The University of California, Riverside plays an important role in driving this growth through a network of incubator, accelerator, and advisory services. CE-CERT, OASIS and SCEIN support clean tech developments; EPIC-Small Business Development Center provide
s support to early-stage start-ups, helping entrepreneurs in the program to secure nearly $35 million in the last two years; and ExCITE works closely with high tech and science start-up companies. “These are a key part of the puzzle,” says Martin Kleckner, Director of EPIC-SBDC at UCR. “We are identifying more and more viable companies than ever before.”
Laying the Seeds for Growth
Riverside County’s tech industry is expected to grow tremendously over the next decade. According to EMSI, these technology companies will add 100,000 jobs in Riverside County by 2030, a growth rate of 16% from 2020—and there is plenty of talent to fill them.
Residents in Riverside County have access to 17 colleges and universities that provide a deep well of talent for start-ups. Reinier van der Lee, the CEO of Vinduino, for example, has received hundreds of applications in response to job postings, illustrating, as he puts it, that access to high-level talent is “not a problem.” This talent pool is critical to fueling the sector’s growth over the next decade.
Infrastructure is also important to the region’s tech-growth story. Riverside County already has a foundation of quality lab and testing facilities. In the clean tech sector, Kleckner says the county’s test beds are second to none and are used to support both start-ups and established companies. These facilities often come at a considerable discount to the coastal markets as well. Office space in Los Angeles currently costs $3.52 per square foot. Inland Empire rents are a fraction of that cost at $2.05 per square foot.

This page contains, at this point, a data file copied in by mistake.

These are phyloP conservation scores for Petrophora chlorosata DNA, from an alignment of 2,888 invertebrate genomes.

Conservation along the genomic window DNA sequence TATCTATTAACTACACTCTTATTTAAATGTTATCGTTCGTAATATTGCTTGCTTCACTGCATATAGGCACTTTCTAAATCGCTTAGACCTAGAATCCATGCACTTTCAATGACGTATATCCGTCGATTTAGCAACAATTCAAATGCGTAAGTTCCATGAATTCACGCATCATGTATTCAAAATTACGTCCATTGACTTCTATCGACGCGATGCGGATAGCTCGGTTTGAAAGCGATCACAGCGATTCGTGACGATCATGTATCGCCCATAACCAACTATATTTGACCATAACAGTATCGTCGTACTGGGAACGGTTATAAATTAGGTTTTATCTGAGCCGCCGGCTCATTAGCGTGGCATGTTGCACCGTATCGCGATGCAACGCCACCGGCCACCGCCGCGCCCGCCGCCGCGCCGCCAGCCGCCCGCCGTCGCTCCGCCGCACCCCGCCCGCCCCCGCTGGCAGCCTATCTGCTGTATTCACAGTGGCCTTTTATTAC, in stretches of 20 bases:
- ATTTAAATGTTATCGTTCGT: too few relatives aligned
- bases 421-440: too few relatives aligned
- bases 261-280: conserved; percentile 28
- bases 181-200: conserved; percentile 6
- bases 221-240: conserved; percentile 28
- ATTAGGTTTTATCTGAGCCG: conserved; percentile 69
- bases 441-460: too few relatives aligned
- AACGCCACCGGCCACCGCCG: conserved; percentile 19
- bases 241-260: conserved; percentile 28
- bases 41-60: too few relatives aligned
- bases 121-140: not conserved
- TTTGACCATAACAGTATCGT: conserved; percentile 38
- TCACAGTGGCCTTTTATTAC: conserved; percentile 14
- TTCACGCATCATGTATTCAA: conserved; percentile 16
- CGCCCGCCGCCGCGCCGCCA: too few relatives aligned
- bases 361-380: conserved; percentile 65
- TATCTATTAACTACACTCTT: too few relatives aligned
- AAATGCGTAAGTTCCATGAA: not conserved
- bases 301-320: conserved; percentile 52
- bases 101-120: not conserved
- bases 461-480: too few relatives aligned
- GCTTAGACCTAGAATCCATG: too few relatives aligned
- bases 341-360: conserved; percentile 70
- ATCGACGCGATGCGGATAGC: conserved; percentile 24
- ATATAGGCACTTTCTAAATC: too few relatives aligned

The county’s tech stakeholders are pushing for more. Murrieta’s Innovation Center is expanding to include a wet lab, and Goth is in active discussions with developers to build out facilities to accommodate companies as they graduate from the start-up phase. “When you have a nice facility, that attracts a lot more people,” says Goth, adding that he has gotten a lot of interest from developers. “My vision is to grow the Murrieta area into a built-out R&D hub, similar to what they have done in San Diego that will focus on particular aspects of life science,” says Goth.
Industry stakeholders are also building internal capital sources to fund promising projects. Funding can often be the biggest challenge for these companies, and at present, 98% of funding is coming from outside of the market. Martin Kleckner and team launched Riverside Angels Summit Investors to pool capital from high-net worth individuals from within the county. “At a certain point, you want your region to see the benefits of these start-ups and not see all of the money go outside of the area,” says Kleckner. “We have good deal flow here.” They are currently working to secure more than $23 million in funding for 11 different companies in Riverside County. In Murrieta, the Innovation Center is also focusing on education, with seminars on topics like R&D tax credits and how to pitch an investor.
The last element of this landscape is community and government support, and it is just as integral as the others. Many CEOs praise the strong support from both the county and local cities, and the sense of community in the region. In many instances, governments also provided office or lab space at a reduced cost to support the technology sector. “This is an investment on the part of the city. It is critical,” says Goth. “I think that is what is really going to drive this—that sense of community and interactivity.”
In the next decade, the Riverside County region will be a significant new technology market with mature, growing and early-stage start-ups, but that foundation is being laid today. It’s a shared goal everyone in the County is working toward.